Police subsequently searched the 58th Drive house pursuant to a search warrant and found a large and complex marijuana operation, including structural modifications (such as a false door) designed to conceal the operation; specialized electrical wiring, lighting, ventilation, and controls; and over 400 marijuana plants at various stages of growth, with an estimated street value of over $1.2 million. The investigating officer, McCollister, testified at trial that the operation was " for-profit manufacturing for distribution."

Among other offenses, defendant was charged with delivery of marijuana for consideration, under ORS 475.860, which provides, in part:

" (1) It is unlawful for any person to deliver marijuana.
" (2) Unlawful delivery of marijuana is a:

Page 760

" (a) Class B felony if the delivery is for consideration."

" 'Deliver' or 'delivery' means the actual, constructive or attempted transfer, other than by administering or dispensing, from one person to another of a controlled substance, whether or not there is an agency relationship." ORS 475.005(8) (emphasis added). An attempt to commit a crime occurs if a person " intentionally engages in conduct which constitutes a substantial step toward commission of the crime." ORS 161.405(1).

Possession of a controlled substance with the intent to deliver it constitutes an attempted transfer. State v. Boyd, 92 Or.App. 51, 55, 756 P.2d 1276, rev den, 307 Or. 77, 763 P.2d 731 (1988). As a general rule, a defendant's possession of a quantity of a controlled substance that is not consistent with personal use, together with the possession of materials commonly [266 Or.App. 621] associated with the transfer of a controlled substance, is sufficient evidence of an intent to deliver. State v. Aguilar, 96 Or.App. 506, 773 P.2d 17, rev den, 308 Or. 315, 779 P.2d 618 (1989).

Defendant filed a motion for judgment of acquittal on the delivery charge, contending that, although there was evidence of growing, there was no evidence of harvesting or packaging or an attempt to sell. The court denied the motion, explaining that the sophisticated nature of the grow operation was evidence of a substantial step toward the ultimate harvest and sale of the marijuana.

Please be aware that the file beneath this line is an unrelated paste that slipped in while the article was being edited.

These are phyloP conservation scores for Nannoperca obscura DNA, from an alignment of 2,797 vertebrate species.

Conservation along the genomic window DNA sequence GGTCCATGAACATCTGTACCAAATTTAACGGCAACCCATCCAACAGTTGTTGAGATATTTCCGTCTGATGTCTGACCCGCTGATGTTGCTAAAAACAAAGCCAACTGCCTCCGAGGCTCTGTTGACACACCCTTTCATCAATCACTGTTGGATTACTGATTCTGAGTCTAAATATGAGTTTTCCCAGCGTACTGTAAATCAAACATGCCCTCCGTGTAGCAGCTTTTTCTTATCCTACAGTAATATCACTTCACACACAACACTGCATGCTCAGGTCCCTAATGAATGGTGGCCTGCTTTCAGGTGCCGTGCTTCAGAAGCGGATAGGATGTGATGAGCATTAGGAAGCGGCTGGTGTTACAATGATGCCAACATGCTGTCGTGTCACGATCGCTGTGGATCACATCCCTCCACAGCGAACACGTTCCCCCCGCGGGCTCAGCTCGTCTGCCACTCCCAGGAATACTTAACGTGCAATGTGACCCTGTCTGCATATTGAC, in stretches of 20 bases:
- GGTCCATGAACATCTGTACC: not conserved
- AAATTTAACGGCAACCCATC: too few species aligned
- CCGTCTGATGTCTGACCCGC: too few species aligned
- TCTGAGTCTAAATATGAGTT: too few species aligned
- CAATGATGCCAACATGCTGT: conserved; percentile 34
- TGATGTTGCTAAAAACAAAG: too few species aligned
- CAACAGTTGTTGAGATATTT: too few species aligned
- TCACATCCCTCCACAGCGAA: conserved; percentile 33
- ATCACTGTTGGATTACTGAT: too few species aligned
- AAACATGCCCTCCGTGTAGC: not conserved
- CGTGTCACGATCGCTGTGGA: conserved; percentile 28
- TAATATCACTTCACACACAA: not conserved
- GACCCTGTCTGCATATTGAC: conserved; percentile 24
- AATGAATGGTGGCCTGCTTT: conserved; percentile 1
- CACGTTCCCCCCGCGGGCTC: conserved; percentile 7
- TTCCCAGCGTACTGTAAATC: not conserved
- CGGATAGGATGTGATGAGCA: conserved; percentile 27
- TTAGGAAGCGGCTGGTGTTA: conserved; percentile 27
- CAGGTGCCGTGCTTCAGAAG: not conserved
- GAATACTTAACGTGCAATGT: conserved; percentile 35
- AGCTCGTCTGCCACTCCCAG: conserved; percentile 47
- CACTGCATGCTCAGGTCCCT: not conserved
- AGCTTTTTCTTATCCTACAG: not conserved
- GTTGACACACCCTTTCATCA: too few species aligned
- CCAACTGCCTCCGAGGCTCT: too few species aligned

On appeal, defendant concedes that the evidence is sufficient to support a finding that he was involved in the manufacture and possession of marijuana. But he renews his contention that it is insufficient to establish delivery. He acknowledges that this court has held that the possession of a large quantity of controlled substance that is inconsistent with personal use, together with possession of materials commonly associated with the transfer of a controlled substance, is sufficient evidence of an attempted transfer, see, e.g., State v. Alvarez-Garcia, 212 Or.App. 663, 666, 159 P.3d 357 (2007) (accepting state's contention that " a reasonable factfinder could infer, based on defendant's possession of an extremely large quantity of methamphetamine, separated into two packages, that defendant intended to deliver the drug." ); Aguilar, 96 Or.App. at 510 (possession of a quantity of heroin and methamphetamine consistent with trafficking, along with items associated with trafficking, constituted sufficient evidence of an attempt to transfer controlled substances), but he asserts that here there was no evidence of possession of materials commonly associated with the transfer of a controlled substance. Under those circumstances, defendant contends, citing State v. Miller, 196 Or.App. 354, 356-57, 103 P.3d 112 (2004), rev den, 338 Or. 488, 113 P.3d 434 (2005), that the evidence is insufficient to support a conviction for delivery.